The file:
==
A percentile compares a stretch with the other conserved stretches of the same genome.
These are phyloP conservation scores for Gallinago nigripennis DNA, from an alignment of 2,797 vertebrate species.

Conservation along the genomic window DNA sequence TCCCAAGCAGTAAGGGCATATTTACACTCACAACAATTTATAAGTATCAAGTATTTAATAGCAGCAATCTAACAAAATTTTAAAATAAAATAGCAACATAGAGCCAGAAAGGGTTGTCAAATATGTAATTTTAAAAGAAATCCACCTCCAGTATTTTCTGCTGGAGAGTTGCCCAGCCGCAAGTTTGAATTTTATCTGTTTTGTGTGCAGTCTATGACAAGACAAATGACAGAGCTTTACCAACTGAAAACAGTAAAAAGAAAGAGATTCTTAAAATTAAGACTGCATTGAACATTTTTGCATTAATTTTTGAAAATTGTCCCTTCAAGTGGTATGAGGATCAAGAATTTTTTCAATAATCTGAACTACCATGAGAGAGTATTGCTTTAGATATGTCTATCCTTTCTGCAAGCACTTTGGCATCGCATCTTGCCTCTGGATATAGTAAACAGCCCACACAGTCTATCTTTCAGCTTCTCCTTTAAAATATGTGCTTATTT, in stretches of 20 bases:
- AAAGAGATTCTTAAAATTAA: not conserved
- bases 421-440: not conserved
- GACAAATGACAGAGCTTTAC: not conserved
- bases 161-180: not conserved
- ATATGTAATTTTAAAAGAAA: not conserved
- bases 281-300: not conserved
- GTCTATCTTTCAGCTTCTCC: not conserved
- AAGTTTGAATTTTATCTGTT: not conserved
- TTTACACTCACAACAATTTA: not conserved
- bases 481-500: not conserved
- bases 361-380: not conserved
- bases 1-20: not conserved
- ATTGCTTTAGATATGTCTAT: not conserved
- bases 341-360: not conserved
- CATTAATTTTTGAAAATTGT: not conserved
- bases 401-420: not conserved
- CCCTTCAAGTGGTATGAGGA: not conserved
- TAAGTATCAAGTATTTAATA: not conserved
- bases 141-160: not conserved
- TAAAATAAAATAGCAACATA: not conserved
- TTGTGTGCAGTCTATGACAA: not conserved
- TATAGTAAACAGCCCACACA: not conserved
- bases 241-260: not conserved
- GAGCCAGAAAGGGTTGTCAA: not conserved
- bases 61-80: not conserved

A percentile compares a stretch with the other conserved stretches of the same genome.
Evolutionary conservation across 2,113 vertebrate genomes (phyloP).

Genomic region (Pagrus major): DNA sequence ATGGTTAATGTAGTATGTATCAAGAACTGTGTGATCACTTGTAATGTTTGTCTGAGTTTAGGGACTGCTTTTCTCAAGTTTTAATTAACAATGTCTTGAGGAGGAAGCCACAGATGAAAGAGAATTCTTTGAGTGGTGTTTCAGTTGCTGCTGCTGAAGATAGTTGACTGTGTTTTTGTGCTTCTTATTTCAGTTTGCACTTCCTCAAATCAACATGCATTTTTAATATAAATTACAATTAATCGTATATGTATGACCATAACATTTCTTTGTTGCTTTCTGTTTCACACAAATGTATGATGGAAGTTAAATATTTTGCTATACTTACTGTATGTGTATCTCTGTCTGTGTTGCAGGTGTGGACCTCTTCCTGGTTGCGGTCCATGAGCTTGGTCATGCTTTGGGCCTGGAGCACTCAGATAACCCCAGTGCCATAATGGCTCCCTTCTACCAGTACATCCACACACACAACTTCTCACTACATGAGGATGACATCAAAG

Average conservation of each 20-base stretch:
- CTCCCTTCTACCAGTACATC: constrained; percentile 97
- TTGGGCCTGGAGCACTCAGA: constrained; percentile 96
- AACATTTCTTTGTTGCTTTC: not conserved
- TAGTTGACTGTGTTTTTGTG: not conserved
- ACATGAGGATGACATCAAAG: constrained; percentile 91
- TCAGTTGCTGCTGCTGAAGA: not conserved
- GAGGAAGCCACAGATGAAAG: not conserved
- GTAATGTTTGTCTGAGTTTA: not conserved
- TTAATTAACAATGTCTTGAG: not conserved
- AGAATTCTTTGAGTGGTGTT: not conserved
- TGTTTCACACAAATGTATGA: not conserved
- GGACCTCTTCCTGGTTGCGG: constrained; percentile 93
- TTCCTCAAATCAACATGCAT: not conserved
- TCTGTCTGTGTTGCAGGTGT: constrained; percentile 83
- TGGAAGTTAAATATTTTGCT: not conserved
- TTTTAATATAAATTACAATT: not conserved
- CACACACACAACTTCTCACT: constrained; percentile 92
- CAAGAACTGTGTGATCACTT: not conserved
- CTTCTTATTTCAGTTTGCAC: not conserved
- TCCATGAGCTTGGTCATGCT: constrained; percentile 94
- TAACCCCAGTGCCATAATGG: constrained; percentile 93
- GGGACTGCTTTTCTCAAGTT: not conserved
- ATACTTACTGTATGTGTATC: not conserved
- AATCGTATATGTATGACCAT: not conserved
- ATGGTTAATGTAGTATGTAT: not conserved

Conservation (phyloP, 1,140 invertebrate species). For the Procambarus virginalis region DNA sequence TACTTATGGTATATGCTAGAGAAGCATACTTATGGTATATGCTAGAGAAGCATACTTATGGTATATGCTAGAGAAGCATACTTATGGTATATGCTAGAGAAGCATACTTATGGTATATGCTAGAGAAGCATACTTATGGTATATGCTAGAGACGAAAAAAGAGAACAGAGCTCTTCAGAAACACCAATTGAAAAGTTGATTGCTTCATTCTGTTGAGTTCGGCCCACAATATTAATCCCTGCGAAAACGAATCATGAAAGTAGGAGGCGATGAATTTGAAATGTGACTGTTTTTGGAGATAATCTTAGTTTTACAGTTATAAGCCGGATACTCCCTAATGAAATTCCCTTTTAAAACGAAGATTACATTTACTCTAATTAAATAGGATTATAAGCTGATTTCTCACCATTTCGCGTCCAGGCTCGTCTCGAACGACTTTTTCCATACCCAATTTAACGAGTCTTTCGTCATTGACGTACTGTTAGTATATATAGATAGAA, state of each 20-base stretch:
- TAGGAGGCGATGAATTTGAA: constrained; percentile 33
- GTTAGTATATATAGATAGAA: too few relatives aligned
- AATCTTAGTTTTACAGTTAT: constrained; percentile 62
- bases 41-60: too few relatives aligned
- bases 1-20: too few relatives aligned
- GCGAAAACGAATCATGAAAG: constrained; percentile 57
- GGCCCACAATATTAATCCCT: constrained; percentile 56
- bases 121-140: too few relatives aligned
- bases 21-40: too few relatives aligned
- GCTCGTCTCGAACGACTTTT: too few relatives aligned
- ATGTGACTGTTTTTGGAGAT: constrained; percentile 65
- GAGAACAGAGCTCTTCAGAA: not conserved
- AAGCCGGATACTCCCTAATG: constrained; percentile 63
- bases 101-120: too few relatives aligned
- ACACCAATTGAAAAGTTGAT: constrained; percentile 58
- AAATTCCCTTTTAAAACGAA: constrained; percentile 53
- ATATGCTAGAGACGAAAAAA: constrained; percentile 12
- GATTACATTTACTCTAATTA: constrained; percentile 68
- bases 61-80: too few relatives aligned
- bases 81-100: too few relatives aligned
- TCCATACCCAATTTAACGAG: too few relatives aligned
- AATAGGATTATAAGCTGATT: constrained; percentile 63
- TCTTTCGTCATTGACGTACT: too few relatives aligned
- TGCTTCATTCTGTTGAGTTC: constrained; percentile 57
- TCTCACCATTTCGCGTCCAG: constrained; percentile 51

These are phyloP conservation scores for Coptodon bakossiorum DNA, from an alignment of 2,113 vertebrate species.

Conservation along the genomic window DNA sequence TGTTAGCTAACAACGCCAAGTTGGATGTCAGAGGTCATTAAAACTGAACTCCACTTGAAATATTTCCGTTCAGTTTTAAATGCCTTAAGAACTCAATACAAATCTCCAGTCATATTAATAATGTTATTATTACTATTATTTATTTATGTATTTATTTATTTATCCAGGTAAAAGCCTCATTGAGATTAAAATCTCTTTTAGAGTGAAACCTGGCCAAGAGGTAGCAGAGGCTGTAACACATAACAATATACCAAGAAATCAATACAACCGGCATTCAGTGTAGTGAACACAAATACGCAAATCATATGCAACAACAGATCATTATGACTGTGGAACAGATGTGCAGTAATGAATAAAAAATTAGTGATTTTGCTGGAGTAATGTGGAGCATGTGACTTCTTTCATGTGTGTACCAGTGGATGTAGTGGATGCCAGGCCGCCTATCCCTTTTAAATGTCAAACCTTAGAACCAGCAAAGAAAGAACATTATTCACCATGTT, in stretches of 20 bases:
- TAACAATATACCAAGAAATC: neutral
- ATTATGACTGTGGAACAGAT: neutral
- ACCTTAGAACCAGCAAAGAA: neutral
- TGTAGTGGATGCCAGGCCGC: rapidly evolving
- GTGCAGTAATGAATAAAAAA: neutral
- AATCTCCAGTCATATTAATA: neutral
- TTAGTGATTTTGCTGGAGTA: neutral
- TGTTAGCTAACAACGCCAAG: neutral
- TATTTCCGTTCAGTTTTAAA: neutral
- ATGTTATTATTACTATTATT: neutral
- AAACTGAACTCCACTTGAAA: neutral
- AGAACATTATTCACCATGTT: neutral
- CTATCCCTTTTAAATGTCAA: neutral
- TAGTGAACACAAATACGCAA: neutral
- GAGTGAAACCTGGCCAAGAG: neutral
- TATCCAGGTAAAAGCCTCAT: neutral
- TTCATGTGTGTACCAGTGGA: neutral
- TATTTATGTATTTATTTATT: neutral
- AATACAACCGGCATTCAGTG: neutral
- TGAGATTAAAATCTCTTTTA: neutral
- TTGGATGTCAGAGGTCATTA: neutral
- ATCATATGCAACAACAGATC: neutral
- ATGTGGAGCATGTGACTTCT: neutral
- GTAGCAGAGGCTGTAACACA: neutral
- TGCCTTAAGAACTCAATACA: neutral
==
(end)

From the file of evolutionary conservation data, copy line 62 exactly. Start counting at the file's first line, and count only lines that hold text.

- bases 41-60: too few relatives aligned